When my mom and I were on our tour in Fátima, Portugal, I had to ask her about something that had bothered me since childhood. When she and my father got a divorce, our neighborhood church turned her away. I couldn’t understand this because my Mormon friends down the street had the support of the entire local Mormon congregation when their parents got a divorce. They brought over casseroles, babysat, and donated clothes and school supplies. By contrast, my mom, who had attended Catholic school and went to church every day, had nobody to help her. That’s the reason why I had resented the Catholic Church for most of my life.
When I asked my mom about that period, she told me that it wasn’t the Catholic Church that wouldn’t welcome her but the priest at our parish. She also said he took donation money and sent it back to his hometown in Portugal after it had been hit by an earthquake. That’s when my mom, my two siblings, and I stopped going to mass. I didn’t care for that church anyway and never felt like going back after they turned mom away when she needed support.
In college I learned about other religions in humanities courses and enjoyed hearing that all great religions have the same values—love, compassion, service to others, forgiveness, peace, and gratitude. Over the years, I’ve tried to embody those values in my own way, without following any organized religion. But as a child, I felt I was a bad Catholic. Catechism was a drag, and my first confession was the scariest thing. (There’s something terribly wrong about forcing innocent children to confess a sin.) I couldn’t think of anything to reveal, so I made up a white lie about pushing a boy in class. This was back in the mid-1970s. I hear they call it reconciliation now. Whatever the name, I hope it’s no longer scary for kids.
I also barely made it through my first communion, when I was scolded by Father Joe for not holding my hands in prayer while I walked up to receive the host. The best thing about mass was seeing my Filipino friend Lisa. Our moms let us sit together in the back row. We couldn’t understand anything Father Joe said, so we would invent our own fun. You know those moments when you’re not supposed to laugh, but you cannot contain yourself? We got the giggles every time! When during communion Father Joe said “body of Christ” with his thick Portuguese accent, I always thought he’d said “bicycle ride.” Naturally, this sent me into daydreaming about riding my bike with Lisa after mass.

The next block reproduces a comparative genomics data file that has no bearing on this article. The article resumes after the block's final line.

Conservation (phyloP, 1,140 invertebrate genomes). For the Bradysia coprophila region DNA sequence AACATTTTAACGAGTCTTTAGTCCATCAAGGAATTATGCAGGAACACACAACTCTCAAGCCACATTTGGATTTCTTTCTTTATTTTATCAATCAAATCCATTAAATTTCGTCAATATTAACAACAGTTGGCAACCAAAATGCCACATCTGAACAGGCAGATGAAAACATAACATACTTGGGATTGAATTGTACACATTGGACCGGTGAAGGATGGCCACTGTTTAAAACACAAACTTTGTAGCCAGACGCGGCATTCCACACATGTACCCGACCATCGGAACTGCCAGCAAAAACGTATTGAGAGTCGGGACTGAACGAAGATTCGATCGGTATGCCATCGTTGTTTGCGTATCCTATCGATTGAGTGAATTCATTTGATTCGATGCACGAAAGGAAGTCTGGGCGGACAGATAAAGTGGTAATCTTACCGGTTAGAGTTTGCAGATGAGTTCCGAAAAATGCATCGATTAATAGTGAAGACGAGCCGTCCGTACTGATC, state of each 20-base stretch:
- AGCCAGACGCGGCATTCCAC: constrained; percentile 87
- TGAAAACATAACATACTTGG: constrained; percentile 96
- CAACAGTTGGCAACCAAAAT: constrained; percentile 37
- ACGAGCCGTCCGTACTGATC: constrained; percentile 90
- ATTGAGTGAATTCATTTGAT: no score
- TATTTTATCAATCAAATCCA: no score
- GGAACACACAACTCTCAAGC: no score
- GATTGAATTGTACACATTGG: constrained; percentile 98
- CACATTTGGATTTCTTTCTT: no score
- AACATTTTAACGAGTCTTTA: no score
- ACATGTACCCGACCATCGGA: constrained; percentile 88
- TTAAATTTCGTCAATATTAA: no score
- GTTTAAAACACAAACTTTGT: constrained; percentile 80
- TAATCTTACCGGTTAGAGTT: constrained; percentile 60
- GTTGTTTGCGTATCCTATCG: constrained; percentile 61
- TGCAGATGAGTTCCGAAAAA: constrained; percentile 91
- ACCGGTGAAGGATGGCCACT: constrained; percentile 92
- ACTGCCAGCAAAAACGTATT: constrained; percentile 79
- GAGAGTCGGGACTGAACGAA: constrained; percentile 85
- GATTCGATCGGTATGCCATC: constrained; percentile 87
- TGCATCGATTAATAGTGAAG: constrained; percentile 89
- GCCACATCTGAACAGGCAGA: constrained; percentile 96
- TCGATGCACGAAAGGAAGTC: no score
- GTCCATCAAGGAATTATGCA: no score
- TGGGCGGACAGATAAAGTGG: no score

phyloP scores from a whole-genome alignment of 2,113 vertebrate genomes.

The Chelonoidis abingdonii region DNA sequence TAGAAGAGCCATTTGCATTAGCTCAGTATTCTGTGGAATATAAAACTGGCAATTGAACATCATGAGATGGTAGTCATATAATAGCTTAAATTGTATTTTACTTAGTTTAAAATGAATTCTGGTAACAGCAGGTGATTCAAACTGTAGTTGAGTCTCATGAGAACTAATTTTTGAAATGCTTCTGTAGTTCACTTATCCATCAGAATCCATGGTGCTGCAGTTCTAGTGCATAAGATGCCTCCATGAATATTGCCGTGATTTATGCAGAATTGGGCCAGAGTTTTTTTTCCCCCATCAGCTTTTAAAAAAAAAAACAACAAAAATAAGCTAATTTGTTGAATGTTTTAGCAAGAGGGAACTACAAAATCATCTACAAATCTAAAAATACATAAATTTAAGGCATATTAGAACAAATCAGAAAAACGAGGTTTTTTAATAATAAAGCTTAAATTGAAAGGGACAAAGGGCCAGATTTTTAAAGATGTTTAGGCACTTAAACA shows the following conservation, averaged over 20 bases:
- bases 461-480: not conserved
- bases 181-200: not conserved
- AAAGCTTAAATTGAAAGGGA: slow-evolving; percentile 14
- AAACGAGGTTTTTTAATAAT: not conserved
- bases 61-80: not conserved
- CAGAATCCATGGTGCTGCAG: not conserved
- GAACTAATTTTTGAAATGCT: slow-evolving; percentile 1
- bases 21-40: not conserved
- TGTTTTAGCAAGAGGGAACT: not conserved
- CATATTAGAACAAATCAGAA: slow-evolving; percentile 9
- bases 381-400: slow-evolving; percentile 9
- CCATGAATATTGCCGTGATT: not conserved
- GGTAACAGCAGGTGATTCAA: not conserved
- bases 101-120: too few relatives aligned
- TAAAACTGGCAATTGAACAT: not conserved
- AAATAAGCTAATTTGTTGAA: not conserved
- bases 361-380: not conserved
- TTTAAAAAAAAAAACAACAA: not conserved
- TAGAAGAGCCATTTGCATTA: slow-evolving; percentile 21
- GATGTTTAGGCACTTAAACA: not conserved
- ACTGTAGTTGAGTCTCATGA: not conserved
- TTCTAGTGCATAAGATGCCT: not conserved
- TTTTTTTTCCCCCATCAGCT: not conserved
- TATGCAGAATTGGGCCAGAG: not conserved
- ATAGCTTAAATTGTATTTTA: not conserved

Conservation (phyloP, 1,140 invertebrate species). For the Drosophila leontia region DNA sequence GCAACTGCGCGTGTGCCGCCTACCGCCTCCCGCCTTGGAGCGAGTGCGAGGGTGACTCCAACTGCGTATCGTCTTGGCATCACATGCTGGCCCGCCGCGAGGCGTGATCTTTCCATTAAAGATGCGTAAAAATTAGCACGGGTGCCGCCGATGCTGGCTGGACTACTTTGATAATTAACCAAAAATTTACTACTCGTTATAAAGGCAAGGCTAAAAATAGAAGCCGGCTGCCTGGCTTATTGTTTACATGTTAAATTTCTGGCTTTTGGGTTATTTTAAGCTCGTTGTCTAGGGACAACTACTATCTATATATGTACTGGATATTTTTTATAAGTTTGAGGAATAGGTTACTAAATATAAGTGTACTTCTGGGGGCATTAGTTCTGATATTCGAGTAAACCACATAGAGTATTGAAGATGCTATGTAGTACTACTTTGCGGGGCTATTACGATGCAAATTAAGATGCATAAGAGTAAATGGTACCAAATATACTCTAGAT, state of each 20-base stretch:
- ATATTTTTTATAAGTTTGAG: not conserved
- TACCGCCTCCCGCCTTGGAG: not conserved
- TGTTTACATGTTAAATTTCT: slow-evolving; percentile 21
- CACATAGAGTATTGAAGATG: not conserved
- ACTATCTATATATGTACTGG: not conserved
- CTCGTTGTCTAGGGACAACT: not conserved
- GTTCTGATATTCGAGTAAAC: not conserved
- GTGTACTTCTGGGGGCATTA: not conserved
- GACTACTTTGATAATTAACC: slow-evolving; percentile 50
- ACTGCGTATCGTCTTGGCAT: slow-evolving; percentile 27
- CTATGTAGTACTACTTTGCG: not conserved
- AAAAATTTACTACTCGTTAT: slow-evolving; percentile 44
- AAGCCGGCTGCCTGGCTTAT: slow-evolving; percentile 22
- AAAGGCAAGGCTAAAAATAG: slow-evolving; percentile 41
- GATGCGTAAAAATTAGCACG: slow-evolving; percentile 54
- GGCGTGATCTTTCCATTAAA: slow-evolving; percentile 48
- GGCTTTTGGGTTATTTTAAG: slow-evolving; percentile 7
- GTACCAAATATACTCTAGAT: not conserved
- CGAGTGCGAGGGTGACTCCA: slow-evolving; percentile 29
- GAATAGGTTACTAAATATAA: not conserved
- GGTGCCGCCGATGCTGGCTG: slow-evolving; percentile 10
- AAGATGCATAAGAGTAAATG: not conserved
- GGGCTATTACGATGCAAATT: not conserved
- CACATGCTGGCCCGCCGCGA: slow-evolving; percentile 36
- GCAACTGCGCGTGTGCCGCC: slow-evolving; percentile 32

But let’s go back to present day Fátima. Mom went on to tell me that she never lost faith in God. She kept praying, and she said she couldn’t have survived the divorce without her faith. On our trip, I saw her whisper her prayers every night before she went to bed. It was cute. It was also very moving for me to see this before I walked my Camino. While on it, I went into a lot of churches, attended some services, and prayed a lot for everyone in the family. I didn’t think the Camino would get me closer to God or renew my faith, but it did.
I believe that people can find God everywhere, whether it’s in nature, churches, temples, synagogues, meditation centers, yoga studios, or prisons. A house of worship isn’t a necessity for one to pray. As my mom says, “You can talk to God anywhere.” However, since my return from the Camino, I’ve gone to almost every Sunday service at a church that Pam, my mother-in-law, likes to go to when she visits. I feel welcome there, and I like the sense of community it offers. The congregation there is progressive and gives support to those in need. Once, when Pam and I heard a priest talk about the death of a longtime parishioner who was gay and whose partner had sat across the aisle for years, we wept. The Catholic Church may have its faults, but it has surely come a long way.
My mom and I bought rose scented rosaries in Fátima (see photo above). I brought mine out and said prayers with it in every church I went to on the Camino. I also use it in my new church here, in Oakland, during the Sunday service. I have it with me at all times along with my sandalwood mala bead bracelet with an Om symbol charm. Both are now symbols of my faith.
I see houses of worship differently now—I started appreciating them. And instead of giggling in church, I now get teary-eyed.
The candlelight service in Fátima reminded me of our shared hope for peace. The flame has been rekindled. I have faith in humanity, as long as we can coexist.